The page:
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27 July, 2010

Did Bradley Manning Act Alone?

By Philip Shenon, The Daily Beast

The massive dump of U.S. military secrets about the Afghan war—including possible evidence of war crimes—is believed to have come from the detained Army intel analyst. Philip Shenon reports he may not have been the lone leaker. Plus, the seven most shocking secrets from the WikiLeaks files.

A 22-year-old Army intelligence analyst from Potomac, Maryland, is almost certainly the source of what could well be one of the most damaging leaks of classified military information in the nation’s history, according to the former computer hacker in California who turned in the analyst. The former hacker, Adrian Lamo, told The Daily Beast he had no doubt that the young Army analyst, Bradley Manning, who had been posted in Iraq until this spring, was responsible for the massive leak of American military reports from Afghanistan that were posted online Sunday by the whistleblowing website Wikileaks, and promoted with joint reports in Britain and Germany. I believe that somebody would have had to have been of assistance to him,” said Lamo.

“It was not my impression that he had the technological expertise to carry out some of these actions,” Lamo said of Manning’s efforts to gather classified information from military computer networks. “I believe that somebody would have had to have been of assistance to him.” Asked who specifically might have helped Manning, Lamo declined to elaborate. Lamo blasted WikiLeaks for going forward with Sunday’s release of the nearly 90,000 reports, if only because WikiLeaks had now guaranteed that Manning—the website’s source, he believes—would be dealt with even more harshly by military prosecutors.

“For WikiLeaks to do this, it’s transparently callous in its attitude toward him,” Lamo said, referring to Manning. “The information wasn’t going to go away. WikiLeaks could have waited until after Manning was sentenced, after he was tried.” He said, “WikiLeaks is just paying lip service to wanting to protect Manning as a potential source, while letting him get hit by a train over this.”

He said that given the volume of material made public this weekend, “it also shows that there’s no way WikiLeaks could have vetted all the data for safety”—to insure that the lives of American officials and others mentioned in the secret reports would not be in jeopardy when the material was made public. The disclosures today could raise new questions about the credibility of WikiLeaks and its Australian-born founder, Julian Assange, who now appears to have been playing word games when he insisted as recently as several days ago that he did not have access to a large library of secret material leaked by Manning.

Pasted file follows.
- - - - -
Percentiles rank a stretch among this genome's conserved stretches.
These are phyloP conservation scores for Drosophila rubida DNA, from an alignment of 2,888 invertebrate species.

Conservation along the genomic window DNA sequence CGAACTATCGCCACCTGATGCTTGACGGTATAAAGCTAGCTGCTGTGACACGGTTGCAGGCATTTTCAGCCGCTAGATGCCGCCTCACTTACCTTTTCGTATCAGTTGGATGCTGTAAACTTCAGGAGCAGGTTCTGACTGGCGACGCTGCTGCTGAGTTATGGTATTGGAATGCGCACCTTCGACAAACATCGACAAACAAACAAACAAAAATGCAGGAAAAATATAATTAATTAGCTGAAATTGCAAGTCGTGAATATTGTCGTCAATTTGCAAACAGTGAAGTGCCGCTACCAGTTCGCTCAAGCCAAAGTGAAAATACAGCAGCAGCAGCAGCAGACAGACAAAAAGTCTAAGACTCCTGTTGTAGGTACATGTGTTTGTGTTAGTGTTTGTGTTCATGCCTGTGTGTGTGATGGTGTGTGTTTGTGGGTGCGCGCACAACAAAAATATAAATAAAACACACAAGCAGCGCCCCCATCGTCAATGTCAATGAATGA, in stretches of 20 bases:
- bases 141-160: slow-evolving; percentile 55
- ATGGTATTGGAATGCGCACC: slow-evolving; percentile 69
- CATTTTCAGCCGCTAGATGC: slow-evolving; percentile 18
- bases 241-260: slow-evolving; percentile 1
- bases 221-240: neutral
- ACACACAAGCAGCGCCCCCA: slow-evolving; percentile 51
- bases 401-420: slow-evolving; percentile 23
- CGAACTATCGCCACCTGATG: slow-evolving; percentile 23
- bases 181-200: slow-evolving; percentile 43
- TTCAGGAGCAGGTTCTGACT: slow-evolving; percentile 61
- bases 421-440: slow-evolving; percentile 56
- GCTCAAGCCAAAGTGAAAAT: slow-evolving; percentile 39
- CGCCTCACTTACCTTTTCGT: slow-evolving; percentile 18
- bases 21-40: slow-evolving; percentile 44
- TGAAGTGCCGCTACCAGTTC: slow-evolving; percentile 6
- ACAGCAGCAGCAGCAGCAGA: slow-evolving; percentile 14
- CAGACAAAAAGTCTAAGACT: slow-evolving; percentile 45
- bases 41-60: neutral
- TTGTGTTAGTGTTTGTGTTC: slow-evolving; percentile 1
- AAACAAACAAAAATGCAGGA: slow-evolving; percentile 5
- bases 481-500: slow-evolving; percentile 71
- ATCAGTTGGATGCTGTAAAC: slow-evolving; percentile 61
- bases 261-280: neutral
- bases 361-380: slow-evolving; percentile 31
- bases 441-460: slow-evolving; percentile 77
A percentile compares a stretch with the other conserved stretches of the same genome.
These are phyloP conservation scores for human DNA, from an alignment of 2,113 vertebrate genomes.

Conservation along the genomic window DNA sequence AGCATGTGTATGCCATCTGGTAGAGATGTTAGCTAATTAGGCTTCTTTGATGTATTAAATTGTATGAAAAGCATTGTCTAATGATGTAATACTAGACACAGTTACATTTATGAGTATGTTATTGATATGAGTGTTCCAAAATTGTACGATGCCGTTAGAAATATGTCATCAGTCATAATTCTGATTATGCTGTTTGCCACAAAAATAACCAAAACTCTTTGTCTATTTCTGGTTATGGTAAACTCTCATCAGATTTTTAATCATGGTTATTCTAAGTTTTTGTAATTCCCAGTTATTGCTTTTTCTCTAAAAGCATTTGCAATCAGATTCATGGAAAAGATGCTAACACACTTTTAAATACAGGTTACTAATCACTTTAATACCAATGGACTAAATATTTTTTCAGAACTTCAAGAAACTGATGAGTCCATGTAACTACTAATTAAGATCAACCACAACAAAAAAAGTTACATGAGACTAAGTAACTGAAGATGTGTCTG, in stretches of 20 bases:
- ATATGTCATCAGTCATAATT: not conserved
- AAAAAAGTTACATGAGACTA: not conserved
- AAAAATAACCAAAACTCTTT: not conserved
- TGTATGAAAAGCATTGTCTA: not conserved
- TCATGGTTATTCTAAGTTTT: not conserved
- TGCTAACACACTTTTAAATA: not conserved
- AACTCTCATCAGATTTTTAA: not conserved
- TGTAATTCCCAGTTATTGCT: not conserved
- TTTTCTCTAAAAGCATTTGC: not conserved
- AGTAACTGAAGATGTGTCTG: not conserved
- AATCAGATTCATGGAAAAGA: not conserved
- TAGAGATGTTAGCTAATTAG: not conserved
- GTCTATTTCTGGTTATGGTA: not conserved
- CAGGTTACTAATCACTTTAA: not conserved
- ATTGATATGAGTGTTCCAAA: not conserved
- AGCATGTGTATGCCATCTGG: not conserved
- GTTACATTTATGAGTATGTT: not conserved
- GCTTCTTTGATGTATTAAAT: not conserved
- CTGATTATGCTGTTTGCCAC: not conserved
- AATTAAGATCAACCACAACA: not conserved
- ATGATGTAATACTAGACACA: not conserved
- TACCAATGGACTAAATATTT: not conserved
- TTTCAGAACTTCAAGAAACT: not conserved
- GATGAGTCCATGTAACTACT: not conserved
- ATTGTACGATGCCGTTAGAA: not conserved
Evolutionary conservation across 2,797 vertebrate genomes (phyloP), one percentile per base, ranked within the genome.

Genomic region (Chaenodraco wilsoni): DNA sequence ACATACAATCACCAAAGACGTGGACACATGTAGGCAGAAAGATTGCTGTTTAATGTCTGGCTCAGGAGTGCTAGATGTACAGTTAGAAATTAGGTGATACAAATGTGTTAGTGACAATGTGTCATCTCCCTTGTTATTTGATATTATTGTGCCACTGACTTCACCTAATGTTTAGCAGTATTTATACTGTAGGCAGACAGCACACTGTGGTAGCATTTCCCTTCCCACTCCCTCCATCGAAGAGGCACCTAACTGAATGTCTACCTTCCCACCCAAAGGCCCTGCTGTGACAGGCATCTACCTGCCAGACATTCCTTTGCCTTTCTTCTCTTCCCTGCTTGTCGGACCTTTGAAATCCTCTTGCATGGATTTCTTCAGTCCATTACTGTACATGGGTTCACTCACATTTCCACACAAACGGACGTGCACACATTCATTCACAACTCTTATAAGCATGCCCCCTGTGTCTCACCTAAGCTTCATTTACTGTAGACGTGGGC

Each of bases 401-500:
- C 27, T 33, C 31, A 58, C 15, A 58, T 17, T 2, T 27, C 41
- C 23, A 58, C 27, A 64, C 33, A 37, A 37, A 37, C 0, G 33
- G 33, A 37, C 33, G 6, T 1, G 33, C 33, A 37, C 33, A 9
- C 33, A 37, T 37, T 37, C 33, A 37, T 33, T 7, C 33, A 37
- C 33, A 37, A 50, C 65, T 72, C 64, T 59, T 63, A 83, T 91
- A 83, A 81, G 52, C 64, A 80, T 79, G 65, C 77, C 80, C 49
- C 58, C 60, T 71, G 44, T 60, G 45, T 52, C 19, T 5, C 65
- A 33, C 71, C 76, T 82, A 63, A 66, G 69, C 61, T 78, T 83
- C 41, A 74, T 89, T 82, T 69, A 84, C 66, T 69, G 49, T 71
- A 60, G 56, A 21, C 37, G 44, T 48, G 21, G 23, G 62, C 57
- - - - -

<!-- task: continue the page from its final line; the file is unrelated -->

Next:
Among the findings:

1) Pakistan’s spy service, according to revealed documents, is a major supporter of insurgents in Afghanistan, allowing its members to meet secretly with the Taliban, offering strategy advice, organizing groups to fight coalition troops, and plotting the assassinations of members of the Afghan government.

2) A top-secret group of American forces, nicknamed the “black” unit, is specially tasked with hunting down top Taliban leaders and either killing or capturing them on the spot—without a trial. The Obama administration has apparently increased the missions even though some have gone awry, killing civilians.

3) NATO troops are relying on remote-controlled Predator drones more and more heavily, controlling them from a base in Nevada and using them to kill an increasing number of Taliban targets.

4) The Taliban has access to heat-seeking missiles and has used them against American aircraft, a fact never before disclosed publicly. Many of the missiles aren’t successful. Americans have also been forced into dangerous retrieval operations when their own remote-controlled drones crash, so that Taliban do not recover them.

5) Several documents detail the frustrating disappearance of money meant for humanitarian aid, such as the case of an orphanage erected with much fanfare and donations in Gardez. A year after its opening, American visitors reported that there we no orphans at the site, and that many had been called home for the holidays. (In Afghanistan, an orphan is defined as having no father, but many still have mothers.)

6) Civilian death tolls are rising consistently, with the Taliban conducting a successfull roadside bombing campaign. As of the writing of the report, one document cited 2,000 civilian deaths from roadside car bombs alone.

7) U.S. forces covered up a 2007 helicopter attack, according to the documents, claiming that Taliban brought down a coalition helicopter with conventional weaponry—when instead they used a missile. A U.S. official at the time said the attack, which killed seven soldiers, “had probably been brought down by a rocket-propelled grenade.”

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Also see this interview with Julian Assange "I Enjoy Crushing Bastards":

1 comment:

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